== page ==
In September 2018, school children in France will no longer be able to take a mobile phone into school. The ban on mobile phones, which was originally proposed in 2017, will allow children to bring a mobile phone to school but not to use it during the day, a rule which also extends to lunch and breaktimes. With this topic hot on the education agenda, there has been increased discussion about whether a similar ban would be suitable here in the UK.
From our perspective, many of our products rely on children and parents being able to contact a school and vice versa, however that doesn’t mean that students should be using mobile phones during the school day and certainly during teaching time. So, what are the pros and cons of banning phones from schools?
Surely the biggest benefit to banning the use of mobile phones entirely on school premises is to ensure that students can focus on learning? A mobile phone is often a distraction to those who carry it and others, if it rings or bleeps, and the temptation may be too hard to resist if the phone is in the child’s pocket.
However, access to the internet can support learning and when done in the correct environment and within school rules (such as during break or lunchtime or before school starts) may make a positive difference to some last-minute research or further learning.
Banning mobile phones removes the worry for students of being caught out or genuinely forgetting to put the phone on silent mode and thus taking the consequences. However, a ban means we are also removing the responsibility from children for making their own choices about how to behave and teaching themselves self-moderating behaviour, so they don’t come to rely entirely on communication through digital means.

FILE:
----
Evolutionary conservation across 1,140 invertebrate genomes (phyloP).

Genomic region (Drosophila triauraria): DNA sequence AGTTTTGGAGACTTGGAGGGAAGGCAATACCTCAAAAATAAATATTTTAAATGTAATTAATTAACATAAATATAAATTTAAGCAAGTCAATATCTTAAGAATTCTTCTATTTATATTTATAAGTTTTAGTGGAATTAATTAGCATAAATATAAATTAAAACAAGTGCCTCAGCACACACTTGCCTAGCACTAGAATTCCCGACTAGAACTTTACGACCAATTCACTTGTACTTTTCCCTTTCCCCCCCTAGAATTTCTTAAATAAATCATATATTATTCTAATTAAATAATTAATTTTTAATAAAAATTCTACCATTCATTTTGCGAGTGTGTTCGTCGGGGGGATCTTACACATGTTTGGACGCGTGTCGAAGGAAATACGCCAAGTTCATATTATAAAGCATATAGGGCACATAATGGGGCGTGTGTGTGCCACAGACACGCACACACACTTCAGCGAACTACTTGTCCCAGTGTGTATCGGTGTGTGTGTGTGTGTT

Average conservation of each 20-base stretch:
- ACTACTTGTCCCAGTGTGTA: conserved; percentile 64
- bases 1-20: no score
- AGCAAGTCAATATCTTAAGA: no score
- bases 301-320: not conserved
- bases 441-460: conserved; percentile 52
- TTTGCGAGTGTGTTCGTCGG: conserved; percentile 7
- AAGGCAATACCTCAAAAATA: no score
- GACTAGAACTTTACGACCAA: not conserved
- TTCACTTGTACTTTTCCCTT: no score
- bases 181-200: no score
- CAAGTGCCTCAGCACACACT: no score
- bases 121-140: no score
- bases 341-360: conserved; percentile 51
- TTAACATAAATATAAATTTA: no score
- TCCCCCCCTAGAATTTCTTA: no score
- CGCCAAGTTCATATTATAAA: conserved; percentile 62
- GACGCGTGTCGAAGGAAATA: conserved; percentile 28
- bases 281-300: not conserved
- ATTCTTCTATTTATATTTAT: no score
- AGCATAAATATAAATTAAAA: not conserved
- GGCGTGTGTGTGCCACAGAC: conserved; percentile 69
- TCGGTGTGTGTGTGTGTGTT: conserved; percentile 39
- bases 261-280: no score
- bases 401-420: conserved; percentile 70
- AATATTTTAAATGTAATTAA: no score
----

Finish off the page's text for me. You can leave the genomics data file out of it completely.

It’s a relatively new phenomenon but due to our reliance on mobile phones and other technology we tend to fear not being able to get hold of one another and assume the worst if we can’t. Perhaps then the biggest reason for not banning mobile phones in schools is that both parents and children feel safer having the ability to contact and be contacted during the school day. If something goes wrong on the way to and from school, or a trip or sporting meeting is delayed or cancelled, children can quickly inform parents, and no one is left worrying.
Of course, there is the argument that the school can and often will do a lot of this contacting on behalf of students, providing that a suitable communication tool is in place. So, it is not strictly necessary for students to bring a phone into school to inform parents about any school related activities.
Another of the biggest arguments for banning mobile phones in schools is to protect children from being vulnerable. Young children carrying expensive items may be seen as targets, so leaving their phones at home does go some way towards increasing their safety.
However, there is also the counter argument that if the child carries a mobile phone it may make them feel more secure, particularly in the unfortunate scenario that they are bullied as it may give them a way to report this behaviourquickly and confidentially without fearing the backlash.
In conclusion, whilst smartphones do not appear to significantly add anything to the school experience, neither do they seem to take anything away from it. Perhaps just by being there they give students the reassurance that help is at hand and that they can stay in contact with parents if an emergency arises. Most schools have clear policies on mobile phone usage and children accept these as they would any other school rule, so unless the rules are constantly being broken, there is really no need to go that one step further and ban phones altogether.
Perhaps, as with so many other issues in education, it is best to learn from the experience of others and thus schools may be interested to see the impact of the mobile phone ban in French schools over the next academic year.
If you’d like to find out more about Contact Group’s range of communication and data products for schools, please contact our sales team on 03333 131415.